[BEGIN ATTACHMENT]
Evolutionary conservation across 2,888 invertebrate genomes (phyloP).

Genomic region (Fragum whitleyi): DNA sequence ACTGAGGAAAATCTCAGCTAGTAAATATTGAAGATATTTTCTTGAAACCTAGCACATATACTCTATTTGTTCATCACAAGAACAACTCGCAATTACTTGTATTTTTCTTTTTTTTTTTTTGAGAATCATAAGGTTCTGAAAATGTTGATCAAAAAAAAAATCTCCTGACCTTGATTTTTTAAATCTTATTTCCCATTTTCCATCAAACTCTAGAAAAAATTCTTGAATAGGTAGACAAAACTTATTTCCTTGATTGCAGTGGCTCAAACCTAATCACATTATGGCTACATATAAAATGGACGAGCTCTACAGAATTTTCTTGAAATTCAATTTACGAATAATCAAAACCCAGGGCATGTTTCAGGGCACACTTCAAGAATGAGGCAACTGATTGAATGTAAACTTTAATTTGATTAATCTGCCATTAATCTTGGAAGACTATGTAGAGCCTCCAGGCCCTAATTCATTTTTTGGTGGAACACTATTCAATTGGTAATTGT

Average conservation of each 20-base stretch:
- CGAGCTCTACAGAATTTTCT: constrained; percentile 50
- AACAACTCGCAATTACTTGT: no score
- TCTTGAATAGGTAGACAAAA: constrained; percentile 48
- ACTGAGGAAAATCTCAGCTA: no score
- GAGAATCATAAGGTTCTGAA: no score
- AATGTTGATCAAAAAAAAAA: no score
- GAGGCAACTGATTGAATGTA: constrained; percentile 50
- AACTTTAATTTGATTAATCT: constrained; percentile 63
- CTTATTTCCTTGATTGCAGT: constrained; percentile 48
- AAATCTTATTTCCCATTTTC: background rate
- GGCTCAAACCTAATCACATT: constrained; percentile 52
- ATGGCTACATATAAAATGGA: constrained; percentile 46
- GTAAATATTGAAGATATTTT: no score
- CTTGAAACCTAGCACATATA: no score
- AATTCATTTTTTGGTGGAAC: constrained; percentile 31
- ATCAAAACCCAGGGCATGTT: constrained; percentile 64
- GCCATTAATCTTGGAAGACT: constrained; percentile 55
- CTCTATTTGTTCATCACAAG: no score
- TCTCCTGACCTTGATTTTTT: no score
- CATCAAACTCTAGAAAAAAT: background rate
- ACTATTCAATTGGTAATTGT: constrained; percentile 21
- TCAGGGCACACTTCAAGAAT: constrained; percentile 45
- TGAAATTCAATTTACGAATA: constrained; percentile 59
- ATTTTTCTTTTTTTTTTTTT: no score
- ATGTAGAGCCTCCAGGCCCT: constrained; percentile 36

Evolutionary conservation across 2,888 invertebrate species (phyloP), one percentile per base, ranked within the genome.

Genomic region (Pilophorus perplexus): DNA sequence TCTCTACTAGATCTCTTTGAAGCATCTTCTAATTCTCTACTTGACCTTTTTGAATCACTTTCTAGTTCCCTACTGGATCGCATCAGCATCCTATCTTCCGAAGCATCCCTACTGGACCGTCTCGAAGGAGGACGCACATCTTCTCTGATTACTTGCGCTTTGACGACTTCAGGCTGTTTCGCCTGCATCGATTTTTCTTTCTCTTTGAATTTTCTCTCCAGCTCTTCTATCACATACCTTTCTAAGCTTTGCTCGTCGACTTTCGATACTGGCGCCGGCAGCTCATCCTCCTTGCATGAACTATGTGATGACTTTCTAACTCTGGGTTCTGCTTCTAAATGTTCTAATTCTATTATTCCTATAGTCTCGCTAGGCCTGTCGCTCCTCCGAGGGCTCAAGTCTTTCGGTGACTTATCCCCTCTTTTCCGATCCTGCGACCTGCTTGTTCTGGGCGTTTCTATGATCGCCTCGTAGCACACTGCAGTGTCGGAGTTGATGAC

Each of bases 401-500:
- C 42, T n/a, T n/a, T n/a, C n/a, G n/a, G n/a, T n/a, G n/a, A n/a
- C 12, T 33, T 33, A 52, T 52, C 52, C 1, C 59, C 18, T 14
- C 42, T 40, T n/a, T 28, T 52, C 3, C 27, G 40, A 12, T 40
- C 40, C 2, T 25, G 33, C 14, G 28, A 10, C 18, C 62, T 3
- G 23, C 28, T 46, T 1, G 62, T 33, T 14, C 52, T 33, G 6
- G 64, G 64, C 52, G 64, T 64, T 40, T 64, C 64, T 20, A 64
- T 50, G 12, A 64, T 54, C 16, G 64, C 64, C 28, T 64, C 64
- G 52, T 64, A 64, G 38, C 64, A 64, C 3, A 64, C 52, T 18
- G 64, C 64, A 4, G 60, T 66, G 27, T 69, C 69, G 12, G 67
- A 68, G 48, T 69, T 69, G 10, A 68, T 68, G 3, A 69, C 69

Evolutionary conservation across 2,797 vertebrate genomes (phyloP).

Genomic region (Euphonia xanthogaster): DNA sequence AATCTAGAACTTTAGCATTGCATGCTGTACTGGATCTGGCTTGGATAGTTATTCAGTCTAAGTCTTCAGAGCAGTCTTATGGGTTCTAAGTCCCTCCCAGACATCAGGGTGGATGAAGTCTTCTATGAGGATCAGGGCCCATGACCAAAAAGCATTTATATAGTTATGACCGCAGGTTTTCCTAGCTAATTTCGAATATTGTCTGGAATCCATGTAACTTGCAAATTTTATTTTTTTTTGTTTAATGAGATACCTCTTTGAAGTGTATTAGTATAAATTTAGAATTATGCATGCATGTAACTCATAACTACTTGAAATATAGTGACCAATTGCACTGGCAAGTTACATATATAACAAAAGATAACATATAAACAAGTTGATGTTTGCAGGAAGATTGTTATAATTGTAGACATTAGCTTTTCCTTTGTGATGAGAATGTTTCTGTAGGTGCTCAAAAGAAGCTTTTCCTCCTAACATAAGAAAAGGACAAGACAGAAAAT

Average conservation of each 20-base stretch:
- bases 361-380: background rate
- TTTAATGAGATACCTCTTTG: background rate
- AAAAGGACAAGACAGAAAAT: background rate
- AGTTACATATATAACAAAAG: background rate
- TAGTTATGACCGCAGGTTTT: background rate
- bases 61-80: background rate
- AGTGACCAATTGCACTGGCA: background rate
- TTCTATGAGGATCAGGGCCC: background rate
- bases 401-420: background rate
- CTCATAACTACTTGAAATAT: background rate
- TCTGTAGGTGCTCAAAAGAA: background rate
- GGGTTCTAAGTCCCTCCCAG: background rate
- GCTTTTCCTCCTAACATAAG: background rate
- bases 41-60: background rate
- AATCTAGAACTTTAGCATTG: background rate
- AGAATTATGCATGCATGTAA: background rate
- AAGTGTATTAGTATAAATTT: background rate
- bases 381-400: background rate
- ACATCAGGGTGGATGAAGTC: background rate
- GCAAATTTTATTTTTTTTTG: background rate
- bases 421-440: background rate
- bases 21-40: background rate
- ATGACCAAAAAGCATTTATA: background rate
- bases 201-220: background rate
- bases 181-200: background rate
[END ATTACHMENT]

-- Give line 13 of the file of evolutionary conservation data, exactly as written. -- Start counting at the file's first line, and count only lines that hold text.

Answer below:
- AAATCTTATTTCCCATTTTC: background rate